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Welcome to African Archaeology!

The Journal of African Archaeology is an international peer-reviewed periodical appearing half-yearly since 2003. It publishes original papers addressing recent research and developments in African archaeology and related disciplines. The journal's main purpose is to provide scholars and students with a new pan-African forum for discussing relevant topics on the cultural dynamics of past African societies.

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Vol. 9 (2) 2011

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S. di Lernia & M. Gallinaro

Working in a UNESCO WH Site. Problems and Practices on the Rock Art of Tadrart Akakus (SW Libya, Central Sahara)

Journal of African Archaeology, Volume 9 (2), 2011, pages 159-175, DOI 10.3213/2191-5784-10198

Abstract
Rock art contexts are a fragile aspect of the world's cultural heritage and have always attracted the attention of scientists, institutions, stakeholders, and visitors. UNESCO gives due recognition to this significance by including many art sites on its World Heritage List. The Tadrart Akakus in SW Libya was awarded this status in 1985. However, over the past decade, given a series of threats (tourism, infrastructure, oil exploitation), these Holocene art sites have become increasingly endangered. The central authorities and local stakeholders have failed to reach a unanimous consensus on the best practices to be adopted to tackle the situation; proposed solutions range from the total closure of the area to self-regulation. The research presented here aims to demonstrate that simple measures at individual sites (information panels, fences), integrated in a comprehensive inter- and multi-disciplinary study of rock art contexts (in particular, statistical and GIS analysis), may represent the best way to help politicians and stakeholders to dynamically manage a cultural heritage site.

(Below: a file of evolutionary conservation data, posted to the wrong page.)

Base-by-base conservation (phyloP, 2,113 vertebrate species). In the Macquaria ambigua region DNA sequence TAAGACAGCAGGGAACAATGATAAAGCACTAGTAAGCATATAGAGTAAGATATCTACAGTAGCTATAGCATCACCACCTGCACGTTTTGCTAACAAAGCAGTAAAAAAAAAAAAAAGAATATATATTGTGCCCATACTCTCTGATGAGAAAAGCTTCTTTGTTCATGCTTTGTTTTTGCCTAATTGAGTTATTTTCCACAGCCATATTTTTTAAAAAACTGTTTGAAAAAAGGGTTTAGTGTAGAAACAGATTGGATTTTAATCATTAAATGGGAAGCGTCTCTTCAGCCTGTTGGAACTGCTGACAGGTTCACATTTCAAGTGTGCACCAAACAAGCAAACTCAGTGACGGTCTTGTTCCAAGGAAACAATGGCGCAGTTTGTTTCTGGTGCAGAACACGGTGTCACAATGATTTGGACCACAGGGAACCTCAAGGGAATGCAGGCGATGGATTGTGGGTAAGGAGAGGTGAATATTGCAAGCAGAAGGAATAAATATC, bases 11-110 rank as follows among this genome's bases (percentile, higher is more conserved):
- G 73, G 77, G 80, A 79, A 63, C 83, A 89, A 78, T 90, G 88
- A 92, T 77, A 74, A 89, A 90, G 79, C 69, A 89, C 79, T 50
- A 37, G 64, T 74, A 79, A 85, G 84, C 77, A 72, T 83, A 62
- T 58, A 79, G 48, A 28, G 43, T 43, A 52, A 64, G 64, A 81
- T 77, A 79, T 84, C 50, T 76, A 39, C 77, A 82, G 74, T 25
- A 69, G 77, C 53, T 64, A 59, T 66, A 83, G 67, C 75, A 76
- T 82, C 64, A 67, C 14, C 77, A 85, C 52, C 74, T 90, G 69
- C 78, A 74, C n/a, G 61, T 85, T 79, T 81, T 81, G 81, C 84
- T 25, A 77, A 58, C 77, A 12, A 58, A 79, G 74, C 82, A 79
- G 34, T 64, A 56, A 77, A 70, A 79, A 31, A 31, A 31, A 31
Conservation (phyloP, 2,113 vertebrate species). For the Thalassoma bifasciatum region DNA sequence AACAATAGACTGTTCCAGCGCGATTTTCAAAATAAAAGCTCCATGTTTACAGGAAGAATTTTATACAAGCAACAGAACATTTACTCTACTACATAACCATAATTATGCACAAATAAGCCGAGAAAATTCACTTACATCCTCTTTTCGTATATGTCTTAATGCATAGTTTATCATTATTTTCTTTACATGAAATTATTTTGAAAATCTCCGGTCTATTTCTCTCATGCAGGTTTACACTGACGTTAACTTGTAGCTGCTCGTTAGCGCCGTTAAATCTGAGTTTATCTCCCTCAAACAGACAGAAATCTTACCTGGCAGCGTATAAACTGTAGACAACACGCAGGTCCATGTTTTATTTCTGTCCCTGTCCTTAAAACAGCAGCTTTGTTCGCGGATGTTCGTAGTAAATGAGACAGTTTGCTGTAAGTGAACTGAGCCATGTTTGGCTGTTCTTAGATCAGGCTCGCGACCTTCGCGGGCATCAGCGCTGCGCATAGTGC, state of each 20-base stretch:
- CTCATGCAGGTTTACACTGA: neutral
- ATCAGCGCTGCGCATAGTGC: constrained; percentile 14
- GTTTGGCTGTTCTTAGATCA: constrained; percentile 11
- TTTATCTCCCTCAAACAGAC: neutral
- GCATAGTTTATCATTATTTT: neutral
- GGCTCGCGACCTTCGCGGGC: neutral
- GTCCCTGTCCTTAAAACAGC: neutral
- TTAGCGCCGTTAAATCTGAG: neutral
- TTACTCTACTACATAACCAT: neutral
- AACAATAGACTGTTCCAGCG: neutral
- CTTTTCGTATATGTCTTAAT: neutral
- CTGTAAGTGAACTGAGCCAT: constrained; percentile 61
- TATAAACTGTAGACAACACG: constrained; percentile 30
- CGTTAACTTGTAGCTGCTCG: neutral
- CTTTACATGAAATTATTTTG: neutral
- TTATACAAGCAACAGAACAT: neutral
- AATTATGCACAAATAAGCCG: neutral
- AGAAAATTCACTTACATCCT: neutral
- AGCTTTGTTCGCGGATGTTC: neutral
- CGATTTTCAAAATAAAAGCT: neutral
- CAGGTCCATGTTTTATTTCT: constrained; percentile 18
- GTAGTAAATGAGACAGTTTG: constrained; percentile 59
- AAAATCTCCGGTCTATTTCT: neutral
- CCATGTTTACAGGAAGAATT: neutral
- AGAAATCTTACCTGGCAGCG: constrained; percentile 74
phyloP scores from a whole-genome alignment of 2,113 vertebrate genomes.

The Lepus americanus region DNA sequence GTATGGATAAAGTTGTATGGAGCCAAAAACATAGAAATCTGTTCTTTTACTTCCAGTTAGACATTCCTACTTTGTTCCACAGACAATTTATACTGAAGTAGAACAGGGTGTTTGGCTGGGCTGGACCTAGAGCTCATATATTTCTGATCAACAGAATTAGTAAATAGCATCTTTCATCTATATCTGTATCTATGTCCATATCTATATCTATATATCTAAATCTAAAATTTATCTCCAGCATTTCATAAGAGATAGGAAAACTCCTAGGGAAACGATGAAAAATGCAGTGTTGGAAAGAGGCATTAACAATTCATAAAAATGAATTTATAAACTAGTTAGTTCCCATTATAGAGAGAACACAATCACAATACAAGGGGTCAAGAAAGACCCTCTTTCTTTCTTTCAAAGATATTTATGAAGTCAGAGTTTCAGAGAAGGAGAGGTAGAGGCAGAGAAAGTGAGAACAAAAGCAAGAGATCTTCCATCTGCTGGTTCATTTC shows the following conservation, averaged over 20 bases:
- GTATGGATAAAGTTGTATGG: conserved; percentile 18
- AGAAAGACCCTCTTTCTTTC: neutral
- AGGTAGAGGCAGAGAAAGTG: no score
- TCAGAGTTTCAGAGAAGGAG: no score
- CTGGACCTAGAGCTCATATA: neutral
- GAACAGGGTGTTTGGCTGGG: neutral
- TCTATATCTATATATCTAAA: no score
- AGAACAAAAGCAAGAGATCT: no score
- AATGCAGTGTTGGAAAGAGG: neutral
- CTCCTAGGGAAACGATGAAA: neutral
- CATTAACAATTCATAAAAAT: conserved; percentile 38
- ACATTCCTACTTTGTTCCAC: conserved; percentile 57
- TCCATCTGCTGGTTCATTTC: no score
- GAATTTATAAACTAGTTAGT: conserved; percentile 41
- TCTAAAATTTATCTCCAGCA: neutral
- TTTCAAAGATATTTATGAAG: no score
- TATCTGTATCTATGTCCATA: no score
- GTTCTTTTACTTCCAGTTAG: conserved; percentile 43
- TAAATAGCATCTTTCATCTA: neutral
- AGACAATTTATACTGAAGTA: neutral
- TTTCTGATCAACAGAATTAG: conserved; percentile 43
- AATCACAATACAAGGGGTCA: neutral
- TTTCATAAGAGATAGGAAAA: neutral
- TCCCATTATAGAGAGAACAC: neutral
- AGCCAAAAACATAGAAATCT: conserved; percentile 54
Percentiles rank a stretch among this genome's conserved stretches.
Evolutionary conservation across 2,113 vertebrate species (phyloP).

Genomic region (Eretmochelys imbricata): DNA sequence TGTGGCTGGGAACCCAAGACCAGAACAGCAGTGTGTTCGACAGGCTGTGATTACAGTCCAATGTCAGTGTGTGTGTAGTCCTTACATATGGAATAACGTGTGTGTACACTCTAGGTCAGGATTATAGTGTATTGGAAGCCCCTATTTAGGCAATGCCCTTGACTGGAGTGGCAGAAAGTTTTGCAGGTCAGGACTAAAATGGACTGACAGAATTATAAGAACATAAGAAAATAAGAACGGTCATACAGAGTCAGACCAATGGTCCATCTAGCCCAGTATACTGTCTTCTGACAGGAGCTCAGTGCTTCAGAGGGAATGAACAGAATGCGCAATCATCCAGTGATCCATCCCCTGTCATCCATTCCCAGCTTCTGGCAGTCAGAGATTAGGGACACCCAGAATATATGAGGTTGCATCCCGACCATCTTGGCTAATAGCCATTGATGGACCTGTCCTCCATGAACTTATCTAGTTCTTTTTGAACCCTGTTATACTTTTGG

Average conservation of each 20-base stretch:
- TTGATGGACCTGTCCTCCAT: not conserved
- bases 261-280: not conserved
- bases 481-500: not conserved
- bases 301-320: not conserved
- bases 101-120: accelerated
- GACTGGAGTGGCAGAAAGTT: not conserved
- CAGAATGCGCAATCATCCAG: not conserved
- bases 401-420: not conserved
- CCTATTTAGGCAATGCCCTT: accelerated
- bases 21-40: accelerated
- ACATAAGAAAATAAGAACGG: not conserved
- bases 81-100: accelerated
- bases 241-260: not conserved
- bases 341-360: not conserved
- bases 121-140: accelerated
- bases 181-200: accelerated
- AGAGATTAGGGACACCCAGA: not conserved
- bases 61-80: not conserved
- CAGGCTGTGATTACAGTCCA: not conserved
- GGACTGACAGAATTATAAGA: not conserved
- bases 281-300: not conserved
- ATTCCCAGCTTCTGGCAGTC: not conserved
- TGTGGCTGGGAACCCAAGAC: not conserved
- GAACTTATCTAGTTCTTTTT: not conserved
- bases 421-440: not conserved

Résumé
Les contextes d'art rupestre représentent un aspect fragile du patrimoine culturel mondial et ils ont toujours attiré l'attention des scientifiques, des institutions, des parties prenantes et des visiteurs. L'Unesco reconnaît cette importance, comme le démontre l'inclusion de nombre de ces sites dans la Liste du Patrimoine Mondial. Le Tadrart Akakus, dans le sudouest de la Libye, a obtenu ce statut en 1985 : dans les 10 dernières années, du fait d'une série de menaces (tourisme, infrastructures, exploitation du pétrole), ces lieux d'art de l'Holocène ont été en péril permanent. Les autorités centrales et les opérateurs locaux n'ont pas trouvé de consensus unanime sur les meilleurs pratiques à adopter pour affronter la situation : les solutions proposées vont de la fermeture totale de la zone à l'autorégulation. La recherche présentée ici se propose de démontrer comment des mesures simples sur des sites individuels (panneaux d'information, clôtures), alliées à une vaste étude inter- et pluridisciplinaire des contextes d'art rupestre (en particulier, analyses statistiques et GIS), peuvent représenter le meilleur moyen pour aider les politiques et les parties intéressées à gérer de façon dynamique un site du patrimoine culturel.




Keywords: GIS, Holocene, management plan, rock art, Sahara, sustainable tourism, UNESCO


© Copyright: Africa Magna Verlag 2011
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Diane Gifford-Gonzalez, USA
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Gilbert Pwiti, Zimbabwe
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Robert Vernet, France
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